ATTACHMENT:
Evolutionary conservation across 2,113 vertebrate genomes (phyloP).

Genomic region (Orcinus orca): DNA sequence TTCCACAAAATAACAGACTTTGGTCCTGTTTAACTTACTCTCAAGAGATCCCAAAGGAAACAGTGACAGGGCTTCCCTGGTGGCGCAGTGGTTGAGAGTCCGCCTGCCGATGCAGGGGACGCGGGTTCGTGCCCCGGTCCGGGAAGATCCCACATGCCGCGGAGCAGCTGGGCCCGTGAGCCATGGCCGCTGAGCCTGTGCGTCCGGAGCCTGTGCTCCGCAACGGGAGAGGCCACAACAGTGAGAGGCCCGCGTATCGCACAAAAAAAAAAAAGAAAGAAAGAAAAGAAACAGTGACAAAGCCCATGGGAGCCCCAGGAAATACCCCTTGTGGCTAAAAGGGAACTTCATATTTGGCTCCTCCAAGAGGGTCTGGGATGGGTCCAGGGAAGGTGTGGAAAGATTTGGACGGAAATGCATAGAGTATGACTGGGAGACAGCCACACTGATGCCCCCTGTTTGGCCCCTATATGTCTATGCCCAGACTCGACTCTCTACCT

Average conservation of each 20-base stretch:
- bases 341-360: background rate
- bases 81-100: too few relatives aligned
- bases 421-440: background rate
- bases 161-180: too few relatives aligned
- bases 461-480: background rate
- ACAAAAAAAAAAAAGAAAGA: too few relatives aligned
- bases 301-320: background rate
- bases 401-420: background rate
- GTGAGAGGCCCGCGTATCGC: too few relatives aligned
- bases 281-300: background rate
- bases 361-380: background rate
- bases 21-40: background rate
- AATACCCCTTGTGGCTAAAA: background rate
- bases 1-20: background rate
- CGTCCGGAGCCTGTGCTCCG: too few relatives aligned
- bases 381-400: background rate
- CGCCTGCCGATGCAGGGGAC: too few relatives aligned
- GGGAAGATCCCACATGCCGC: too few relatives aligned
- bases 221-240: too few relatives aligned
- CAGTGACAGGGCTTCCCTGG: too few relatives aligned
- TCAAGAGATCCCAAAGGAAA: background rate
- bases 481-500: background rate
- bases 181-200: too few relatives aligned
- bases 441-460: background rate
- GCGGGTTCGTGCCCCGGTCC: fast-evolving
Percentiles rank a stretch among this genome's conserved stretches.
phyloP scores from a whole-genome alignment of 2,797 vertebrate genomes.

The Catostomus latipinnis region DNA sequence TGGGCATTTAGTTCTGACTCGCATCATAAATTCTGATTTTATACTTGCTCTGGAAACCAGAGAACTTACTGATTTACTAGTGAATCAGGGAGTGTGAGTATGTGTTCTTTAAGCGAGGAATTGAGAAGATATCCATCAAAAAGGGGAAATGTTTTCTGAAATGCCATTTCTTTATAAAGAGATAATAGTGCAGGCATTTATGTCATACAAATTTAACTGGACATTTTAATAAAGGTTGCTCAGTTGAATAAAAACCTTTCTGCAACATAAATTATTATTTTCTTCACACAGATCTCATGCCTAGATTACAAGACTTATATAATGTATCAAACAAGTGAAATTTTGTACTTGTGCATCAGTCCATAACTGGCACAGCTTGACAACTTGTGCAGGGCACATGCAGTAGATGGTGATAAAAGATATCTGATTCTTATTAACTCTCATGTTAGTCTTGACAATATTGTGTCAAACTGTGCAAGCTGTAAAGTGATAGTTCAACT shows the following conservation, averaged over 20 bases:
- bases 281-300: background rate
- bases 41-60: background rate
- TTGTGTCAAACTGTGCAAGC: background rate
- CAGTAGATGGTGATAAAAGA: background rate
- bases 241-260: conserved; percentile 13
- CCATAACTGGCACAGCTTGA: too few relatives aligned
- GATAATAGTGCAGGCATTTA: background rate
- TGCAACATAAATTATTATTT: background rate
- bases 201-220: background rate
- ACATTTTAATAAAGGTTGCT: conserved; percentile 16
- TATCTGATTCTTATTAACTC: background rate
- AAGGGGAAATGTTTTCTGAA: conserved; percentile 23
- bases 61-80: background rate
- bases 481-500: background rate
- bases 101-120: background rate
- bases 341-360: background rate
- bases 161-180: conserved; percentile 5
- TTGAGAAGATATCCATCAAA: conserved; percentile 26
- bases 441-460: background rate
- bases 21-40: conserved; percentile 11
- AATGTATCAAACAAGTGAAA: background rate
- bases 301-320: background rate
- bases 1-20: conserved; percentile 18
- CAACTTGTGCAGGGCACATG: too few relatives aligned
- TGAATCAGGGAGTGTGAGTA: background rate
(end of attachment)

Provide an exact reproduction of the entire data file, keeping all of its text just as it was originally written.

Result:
Evolutionary conservation across 2,113 vertebrate genomes (phyloP).

Genomic region (Orcinus orca): DNA sequence TTCCACAAAATAACAGACTTTGGTCCTGTTTAACTTACTCTCAAGAGATCCCAAAGGAAACAGTGACAGGGCTTCCCTGGTGGCGCAGTGGTTGAGAGTCCGCCTGCCGATGCAGGGGACGCGGGTTCGTGCCCCGGTCCGGGAAGATCCCACATGCCGCGGAGCAGCTGGGCCCGTGAGCCATGGCCGCTGAGCCTGTGCGTCCGGAGCCTGTGCTCCGCAACGGGAGAGGCCACAACAGTGAGAGGCCCGCGTATCGCACAAAAAAAAAAAAGAAAGAAAGAAAAGAAACAGTGACAAAGCCCATGGGAGCCCCAGGAAATACCCCTTGTGGCTAAAAGGGAACTTCATATTTGGCTCCTCCAAGAGGGTCTGGGATGGGTCCAGGGAAGGTGTGGAAAGATTTGGACGGAAATGCATAGAGTATGACTGGGAGACAGCCACACTGATGCCCCCTGTTTGGCCCCTATATGTCTATGCCCAGACTCGACTCTCTACCT

Average conservation of each 20-base stretch:
- bases 341-360: background rate
- bases 81-100: too few relatives aligned
- bases 421-440: background rate
- bases 161-180: too few relatives aligned
- bases 461-480: background rate
- ACAAAAAAAAAAAAGAAAGA: too few relatives aligned
- bases 301-320: background rate
- bases 401-420: background rate
- GTGAGAGGCCCGCGTATCGC: too few relatives aligned
- bases 281-300: background rate
- bases 361-380: background rate
- bases 21-40: background rate
- AATACCCCTTGTGGCTAAAA: background rate
- bases 1-20: background rate
- CGTCCGGAGCCTGTGCTCCG: too few relatives aligned
- bases 381-400: background rate
- CGCCTGCCGATGCAGGGGAC: too few relatives aligned
- GGGAAGATCCCACATGCCGC: too few relatives aligned
- bases 221-240: too few relatives aligned
- CAGTGACAGGGCTTCCCTGG: too few relatives aligned
- TCAAGAGATCCCAAAGGAAA: background rate
- bases 481-500: background rate
- bases 181-200: too few relatives aligned
- bases 441-460: background rate
- GCGGGTTCGTGCCCCGGTCC: fast-evolving
Percentiles rank a stretch among this genome's conserved stretches.
phyloP scores from a whole-genome alignment of 2,797 vertebrate genomes.

The Catostomus latipinnis region DNA sequence TGGGCATTTAGTTCTGACTCGCATCATAAATTCTGATTTTATACTTGCTCTGGAAACCAGAGAACTTACTGATTTACTAGTGAATCAGGGAGTGTGAGTATGTGTTCTTTAAGCGAGGAATTGAGAAGATATCCATCAAAAAGGGGAAATGTTTTCTGAAATGCCATTTCTTTATAAAGAGATAATAGTGCAGGCATTTATGTCATACAAATTTAACTGGACATTTTAATAAAGGTTGCTCAGTTGAATAAAAACCTTTCTGCAACATAAATTATTATTTTCTTCACACAGATCTCATGCCTAGATTACAAGACTTATATAATGTATCAAACAAGTGAAATTTTGTACTTGTGCATCAGTCCATAACTGGCACAGCTTGACAACTTGTGCAGGGCACATGCAGTAGATGGTGATAAAAGATATCTGATTCTTATTAACTCTCATGTTAGTCTTGACAATATTGTGTCAAACTGTGCAAGCTGTAAAGTGATAGTTCAACT shows the following conservation, averaged over 20 bases:
- bases 281-300: background rate
- bases 41-60: background rate
- TTGTGTCAAACTGTGCAAGC: background rate
- CAGTAGATGGTGATAAAAGA: background rate
- bases 241-260: conserved; percentile 13
- CCATAACTGGCACAGCTTGA: too few relatives aligned
- GATAATAGTGCAGGCATTTA: background rate
- TGCAACATAAATTATTATTT: background rate
- bases 201-220: background rate
- ACATTTTAATAAAGGTTGCT: conserved; percentile 16
- TATCTGATTCTTATTAACTC: background rate
- AAGGGGAAATGTTTTCTGAA: conserved; percentile 23
- bases 61-80: background rate
- bases 481-500: background rate
- bases 101-120: background rate
- bases 341-360: background rate
- bases 161-180: conserved; percentile 5
- TTGAGAAGATATCCATCAAA: conserved; percentile 26
- bases 441-460: background rate
- bases 21-40: conserved; percentile 11
- AATGTATCAAACAAGTGAAA: background rate
- bases 301-320: background rate
- bases 1-20: conserved; percentile 18
- CAACTTGTGCAGGGCACATG: too few relatives aligned
- TGAATCAGGGAGTGTGAGTA: background rate